A full two days have passed since completing this years Olympic distance course of the Mazda London Triathlon based at the massive Excel in London’s Docklands.
Having dropped the bike off at transition the day before the big event, I eventually arrived at the venue on the Sunday and quickly tracked down and met up with my race buddies Gav, Simon and Steve. Gladly it wasn’t just me who was feeling hyper nervous, we all felt the same way with churning stomachs and the shakes.
Having attended the pre-recorded race briefing we anxiously made our way to transition where we (wet) suited up, applied timing chips, readied our bike and running gear for (hopefully) speedy transitions and then slowly headed to the swim meeting point where it all begins. Here we are given a secondary briefing by the race organiser and encouraged to support each other to the chants of Oggy oggy oggy, then we make our way into the water.
Having tread water for 5 minutes in the Albert Dock we have a final chant of
Oggy oggy oggy followed by the long anticipated starting klaxon. Slowly, the 405 participants of this 14:10 wave begin the 1,500 metre swim out to a blue
buoy sitting somewhere beyond the horizon and then back to Excel for T1.
Well that’s how it all started. Then it continued…
My plan was to approach the swim in a relaxed way, hoping for a consistent pace and relying on the buoyancy of the wetsuit to keep me afloat whilst I propelled myself with a good stroke, the reality however was somewhat different. Despite feeling comfortable during the build up as well as the first 10 strokes, the melee began and like a shoal of fish chasing a single piece of bread we headed off towards the first turning point, hands brushing feet, feet kicking faces, splash, breathe, splash, breathe breathe. Slowing to breast stroke to avoid swimming over the guy in front whilst avoiding being swam over.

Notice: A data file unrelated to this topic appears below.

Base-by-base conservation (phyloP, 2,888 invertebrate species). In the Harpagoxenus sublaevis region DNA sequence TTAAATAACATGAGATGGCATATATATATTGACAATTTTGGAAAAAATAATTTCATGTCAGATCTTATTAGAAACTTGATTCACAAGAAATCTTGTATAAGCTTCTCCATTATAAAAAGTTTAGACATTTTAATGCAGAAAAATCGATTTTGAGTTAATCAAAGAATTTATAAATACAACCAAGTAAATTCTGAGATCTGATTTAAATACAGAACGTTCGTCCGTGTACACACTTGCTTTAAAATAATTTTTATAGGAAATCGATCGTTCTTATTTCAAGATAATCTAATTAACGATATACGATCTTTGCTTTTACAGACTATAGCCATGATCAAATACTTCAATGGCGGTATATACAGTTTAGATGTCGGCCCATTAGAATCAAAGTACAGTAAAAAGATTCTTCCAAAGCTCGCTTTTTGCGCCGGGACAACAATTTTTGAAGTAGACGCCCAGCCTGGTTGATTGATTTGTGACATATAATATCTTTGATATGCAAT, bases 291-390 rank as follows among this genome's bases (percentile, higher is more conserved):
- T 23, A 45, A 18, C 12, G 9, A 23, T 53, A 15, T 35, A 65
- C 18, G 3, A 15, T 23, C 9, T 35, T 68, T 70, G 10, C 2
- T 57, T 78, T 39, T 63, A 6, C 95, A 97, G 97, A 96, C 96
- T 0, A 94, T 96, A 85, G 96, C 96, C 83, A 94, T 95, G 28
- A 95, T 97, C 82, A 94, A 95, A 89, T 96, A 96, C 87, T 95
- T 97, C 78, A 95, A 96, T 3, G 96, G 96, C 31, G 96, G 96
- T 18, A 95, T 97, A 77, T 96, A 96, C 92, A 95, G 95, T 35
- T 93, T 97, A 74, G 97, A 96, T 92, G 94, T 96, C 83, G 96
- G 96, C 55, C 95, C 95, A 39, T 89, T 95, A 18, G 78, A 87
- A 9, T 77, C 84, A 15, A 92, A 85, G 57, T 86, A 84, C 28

Finally some clear water. OK, now concentrate on breathing and establishing some sort of rhythm to carry me through. It must have been when approaching the 650 meter mark that I finally got into a sustainable rhythm and managed a consistent pace. The midway turning point proved to be just that. Once the home stretch was in sight and the waters cleared it became easier to focus on just the swimming and not the other bodies, breathing, the cold, and the constant noise of jet planes taking off overhead from nearby City Airport.
I found myself pacing with two other competitors who kept me on a straight line to the exit point apart from the couple of times I bounced off the swimming lane marker rope, bear in mind visibility in this water is no more than 20 inches. I can even remember thinking how much I was enjoying the swim at one point, something I never would’ve imagined.
Final push to the exit ramp keeping my head down and and pushing the front crawl until I could touch the floating pontoon at which point I was thankfully helped up by one of the many fantastic event marshalls and proceeded up the ramp and onto dry land. Adjusting to the solid ground under foot and recovering from the dizziness whilst hearing muffled cheers of support another marshall was thrusting a large clear bag at me into which I had to put my wetsuit, cap and goggles. It felt like an eternity taking that wetsuit off whilst still coming to terms with being out of the water. I eventually scraped the suit off at which point I spotted my support team (family and friends – thanks so much for your support and encouragement) who spurred me on to the next phase, T1, the first of two transitions, this being the bike transition.
Swim completed in a fairly disappointing 40 minutes and 19 seconds, it took me another 4 minutes 58 seconds to complete T1, which involved running up an extremely slippery set of stairs plus approx. another 200 meters to my racking point where I dumped my swim gear and donned my helmet, glasses and cleated bike shoes, then grabbed my bike and ran a further – what seemed like – 800 meters on a treacherously slippery surface to the bike mounting point where I could finally start the ride proper.